Yet Another AIDS Cure?!

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NEW YORK: Maybe it's the tantalizing idea that the human body, somehow, can cure itself. Maybe it's that "a protein found in the urine of pregnant women" just has more zing than a stodgy term like "protease inhibitor." But press outlets are frothing over an article in the April issue of Nature Medicine that touts an obscure protein's tumor-shrinking powers as the next step toward an AIDS vaccine.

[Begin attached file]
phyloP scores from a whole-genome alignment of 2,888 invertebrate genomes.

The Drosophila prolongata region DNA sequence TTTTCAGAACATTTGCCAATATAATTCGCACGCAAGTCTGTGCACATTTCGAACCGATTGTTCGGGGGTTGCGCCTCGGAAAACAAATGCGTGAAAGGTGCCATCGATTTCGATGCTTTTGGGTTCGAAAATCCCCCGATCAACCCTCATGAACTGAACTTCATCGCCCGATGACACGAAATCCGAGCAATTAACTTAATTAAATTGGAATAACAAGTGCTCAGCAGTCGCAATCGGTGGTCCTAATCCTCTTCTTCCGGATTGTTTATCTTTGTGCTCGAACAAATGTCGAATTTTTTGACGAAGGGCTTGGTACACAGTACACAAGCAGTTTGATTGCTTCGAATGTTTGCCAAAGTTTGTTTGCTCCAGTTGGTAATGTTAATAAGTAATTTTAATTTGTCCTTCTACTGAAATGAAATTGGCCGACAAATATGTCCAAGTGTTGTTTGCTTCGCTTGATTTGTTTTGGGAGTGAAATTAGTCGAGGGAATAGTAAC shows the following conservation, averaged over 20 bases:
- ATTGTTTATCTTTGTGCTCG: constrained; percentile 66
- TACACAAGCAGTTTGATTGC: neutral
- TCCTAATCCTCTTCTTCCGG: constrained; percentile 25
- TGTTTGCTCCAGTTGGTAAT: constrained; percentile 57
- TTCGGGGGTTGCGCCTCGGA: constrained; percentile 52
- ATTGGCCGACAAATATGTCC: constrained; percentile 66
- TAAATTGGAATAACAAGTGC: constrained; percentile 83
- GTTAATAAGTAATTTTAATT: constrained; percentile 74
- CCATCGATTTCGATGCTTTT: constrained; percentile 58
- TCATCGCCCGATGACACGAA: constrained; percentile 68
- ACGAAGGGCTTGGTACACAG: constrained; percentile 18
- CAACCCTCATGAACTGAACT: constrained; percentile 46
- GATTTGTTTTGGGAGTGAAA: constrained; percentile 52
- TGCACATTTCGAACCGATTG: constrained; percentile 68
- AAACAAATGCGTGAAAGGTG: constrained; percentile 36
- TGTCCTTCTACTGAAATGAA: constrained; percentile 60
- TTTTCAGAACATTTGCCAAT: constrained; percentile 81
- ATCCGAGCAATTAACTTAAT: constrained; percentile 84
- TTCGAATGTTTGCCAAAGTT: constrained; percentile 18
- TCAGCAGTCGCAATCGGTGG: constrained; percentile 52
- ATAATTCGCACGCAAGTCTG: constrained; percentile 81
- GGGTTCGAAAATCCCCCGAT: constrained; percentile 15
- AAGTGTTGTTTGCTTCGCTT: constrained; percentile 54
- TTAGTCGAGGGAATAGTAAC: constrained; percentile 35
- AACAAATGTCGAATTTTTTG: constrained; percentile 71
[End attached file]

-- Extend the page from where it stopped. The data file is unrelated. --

TIME medical correspondent Christine Gorman has heard this too many times before. "In the history of AIDS, lead after lead has been built up as the next cure," she says, "and it hasn't panned out. For instance, wouldn't it stand to reason that if this were true, pregnant women wouldn't come down with AIDS? And that's not the case."

The finding has potential, but so do many other developments -- not least an Italian study, announced today and mostly ignored, of hemophiliacs who resisted HIV infection because of high levels of immune system proteins. "That's at least as promising," says Gorman. "Why doesn't it get any coverage? It's really irresponsible."